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Best practice to avoid ISR race conditions

Posted by Engin AYDOGAN on September 3, 2008
Hello,

I have an ISR to handle UART input. It pushes the data it receives into a buffer. On the other hand, I have t o parse that buffer and extract each meaningfull message (each message is wrapped with a \r\n in this case).

I'm planning to parse the buffer and extract messages in a task but I need to make sure that during that parsing the buffer shouldn't be modified.

What would be the safest solution ?

From the docs it looks like I cannot LOCK a mutex in ISR but only release it. On the other hand, using ENTER_CRITICAL might be a simple solution but I don't think it is intended for this purpose.

I'd love to hear best practices about the subject in the FreeRTOS world.

Kind regards

RE: Best practice to avoid ISR race conditions

Posted by Engin AYDOGAN on September 3, 2008
Maybe this might be a possible solution ?

void ISR(void)
{
xQueueSendFromISR(...); /* Append a "lock" */
...
xQueueReceiveFromISR(...); /* Remove the "lock" */
}

void task(void)
{
if( xQueuePeek(...) ) return; /* Check if there's any lock */
...
}

RE: Best practice to avoid ISR race conditions

Posted by Engin AYDOGAN on September 3, 2008
I've also seen Richard Barry doing this;

----- taken from emac.c -----
void FOO_ISR(void)
{
xSemaphoreGiveFromISR();
DISABLE_FOO_INTERRUPTS();
portEND_SWITCHING_ISR;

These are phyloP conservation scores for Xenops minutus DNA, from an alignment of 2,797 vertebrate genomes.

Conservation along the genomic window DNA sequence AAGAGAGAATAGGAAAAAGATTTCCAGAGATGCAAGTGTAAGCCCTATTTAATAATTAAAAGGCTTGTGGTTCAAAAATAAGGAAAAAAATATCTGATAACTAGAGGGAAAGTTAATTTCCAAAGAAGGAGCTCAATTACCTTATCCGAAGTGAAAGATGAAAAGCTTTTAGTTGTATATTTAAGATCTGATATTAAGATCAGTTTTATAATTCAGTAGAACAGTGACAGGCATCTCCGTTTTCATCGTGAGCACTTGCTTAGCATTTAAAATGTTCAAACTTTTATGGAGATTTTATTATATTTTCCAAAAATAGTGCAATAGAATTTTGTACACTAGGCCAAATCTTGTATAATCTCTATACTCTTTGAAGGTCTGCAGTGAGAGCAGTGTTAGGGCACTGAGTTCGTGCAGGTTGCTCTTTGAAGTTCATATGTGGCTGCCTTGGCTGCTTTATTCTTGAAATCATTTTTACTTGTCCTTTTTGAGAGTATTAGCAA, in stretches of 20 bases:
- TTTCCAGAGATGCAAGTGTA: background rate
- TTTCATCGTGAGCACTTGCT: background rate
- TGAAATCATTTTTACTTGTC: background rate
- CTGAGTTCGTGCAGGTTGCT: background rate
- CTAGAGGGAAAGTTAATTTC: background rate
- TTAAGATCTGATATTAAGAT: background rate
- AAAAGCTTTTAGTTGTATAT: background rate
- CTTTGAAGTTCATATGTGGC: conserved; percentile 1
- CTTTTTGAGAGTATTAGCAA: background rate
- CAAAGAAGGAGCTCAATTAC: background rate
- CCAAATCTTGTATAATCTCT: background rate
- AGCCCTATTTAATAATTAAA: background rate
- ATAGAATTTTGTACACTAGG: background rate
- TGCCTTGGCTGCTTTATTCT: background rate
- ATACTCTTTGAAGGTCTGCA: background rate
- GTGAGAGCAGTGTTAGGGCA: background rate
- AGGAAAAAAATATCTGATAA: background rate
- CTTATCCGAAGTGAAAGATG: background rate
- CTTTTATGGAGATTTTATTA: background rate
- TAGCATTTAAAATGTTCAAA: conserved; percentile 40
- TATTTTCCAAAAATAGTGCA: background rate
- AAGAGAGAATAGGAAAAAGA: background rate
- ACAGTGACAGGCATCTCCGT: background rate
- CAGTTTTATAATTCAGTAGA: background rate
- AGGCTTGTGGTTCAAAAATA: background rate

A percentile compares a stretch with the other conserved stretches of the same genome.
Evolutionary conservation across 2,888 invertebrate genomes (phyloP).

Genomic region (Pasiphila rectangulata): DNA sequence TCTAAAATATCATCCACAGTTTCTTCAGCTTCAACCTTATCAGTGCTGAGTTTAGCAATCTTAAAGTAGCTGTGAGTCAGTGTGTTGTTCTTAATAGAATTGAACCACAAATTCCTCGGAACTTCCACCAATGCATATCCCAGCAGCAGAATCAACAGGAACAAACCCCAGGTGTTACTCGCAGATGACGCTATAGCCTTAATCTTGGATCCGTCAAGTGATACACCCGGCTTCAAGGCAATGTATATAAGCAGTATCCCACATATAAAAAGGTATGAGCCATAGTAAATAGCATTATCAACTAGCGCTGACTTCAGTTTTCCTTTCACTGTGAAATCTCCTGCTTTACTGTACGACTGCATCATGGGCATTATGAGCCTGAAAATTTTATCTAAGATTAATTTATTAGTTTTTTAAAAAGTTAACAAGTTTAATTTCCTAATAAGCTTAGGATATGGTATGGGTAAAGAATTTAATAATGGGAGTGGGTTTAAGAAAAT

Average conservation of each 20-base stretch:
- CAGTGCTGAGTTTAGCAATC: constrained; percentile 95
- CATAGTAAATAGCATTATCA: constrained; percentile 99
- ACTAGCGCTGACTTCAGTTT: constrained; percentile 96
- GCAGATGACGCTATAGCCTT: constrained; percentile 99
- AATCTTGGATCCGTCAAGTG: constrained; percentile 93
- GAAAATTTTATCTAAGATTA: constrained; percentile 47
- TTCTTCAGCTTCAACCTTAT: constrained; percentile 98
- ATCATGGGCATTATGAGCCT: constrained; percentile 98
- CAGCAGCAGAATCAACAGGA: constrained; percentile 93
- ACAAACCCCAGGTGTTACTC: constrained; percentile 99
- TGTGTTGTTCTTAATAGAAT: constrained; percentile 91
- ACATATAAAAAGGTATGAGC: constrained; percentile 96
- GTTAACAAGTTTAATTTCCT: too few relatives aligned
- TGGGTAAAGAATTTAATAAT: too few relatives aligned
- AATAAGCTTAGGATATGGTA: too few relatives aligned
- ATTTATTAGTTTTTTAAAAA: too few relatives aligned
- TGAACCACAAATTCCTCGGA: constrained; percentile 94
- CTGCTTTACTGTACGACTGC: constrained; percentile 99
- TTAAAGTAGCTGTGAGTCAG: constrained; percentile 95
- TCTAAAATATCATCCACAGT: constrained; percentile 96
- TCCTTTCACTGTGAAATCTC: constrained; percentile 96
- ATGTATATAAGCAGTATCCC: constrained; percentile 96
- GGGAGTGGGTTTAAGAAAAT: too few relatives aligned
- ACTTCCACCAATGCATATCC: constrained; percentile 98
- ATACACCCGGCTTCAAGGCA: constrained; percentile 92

}

void task(void)
{
xSemaphoreTake();
// do stuff
ENABLE_FOO_INTERRUPT();
}
-----------

First of all, task never gives the semaphore back. Second, isn't disabling an interrupt can cause data loss on the peripheral if the hardware buffer is full ?

Now that I've looked into FreeRTOS source I've noticed that queue thread-safety is done by vPortEnterCritical. I thought it would be with an atomic assembly instruction.

If Queue infrastructure uses vPortEnterCritical to ensure thread-safety I think I can safely use that as my lock without ever using Queues, since Queues looks like just a fancy way of vPortEnterCritical.

What am I missing ?

Kind regards

RE: Best practice to avoid ISR race condition

Posted by Çağlar Akyüz on September 3, 2008
Merhaba :)

When you have long chunks of data, like in ethernet, in order to get rid of extra copy
you may use semaphore especially if dma is involved. On the other hand, if you have
relatively small data source queues will provide better programming practice.

In my uart interrupt, I send data to a queue and then process queue in a task. If you use
portENTERCRITICAL you will lose data if you can not process character in a timely manner.
But with the queues, you can wait as long as you want provided that your queue size is adequate
for your data rate.

Caglar

RE: Best practice to avoid ISR race conditions

Posted by Richard on September 3, 2008
Just as a summary of posts in this thread -

Note that between a task and an interrupt the mutual exclusion is normally in one direction only. An interrupt can interrupt a task, but a task cannot interrupt an interrupt. Therefore it is very rare to need to take a semaphore in an ISR.

If you place received data in a circular buffer then the ISR can access the write pointer, and the task the read pointer, with little potential for a conflict. You are only writing to the pointers from one place - the write pointer from the ISR and the read pointer from the task.

Another method is to use an array of buffers. The ISR can use one buffer, when it has filled it or a complete message has arrived, it then moves onto the next buffer leaving the task to process the first buffer without fear of a conflict. The ISR and task are always working on different buffers. This is how many DMA systems work, especially on Ethernet controllers.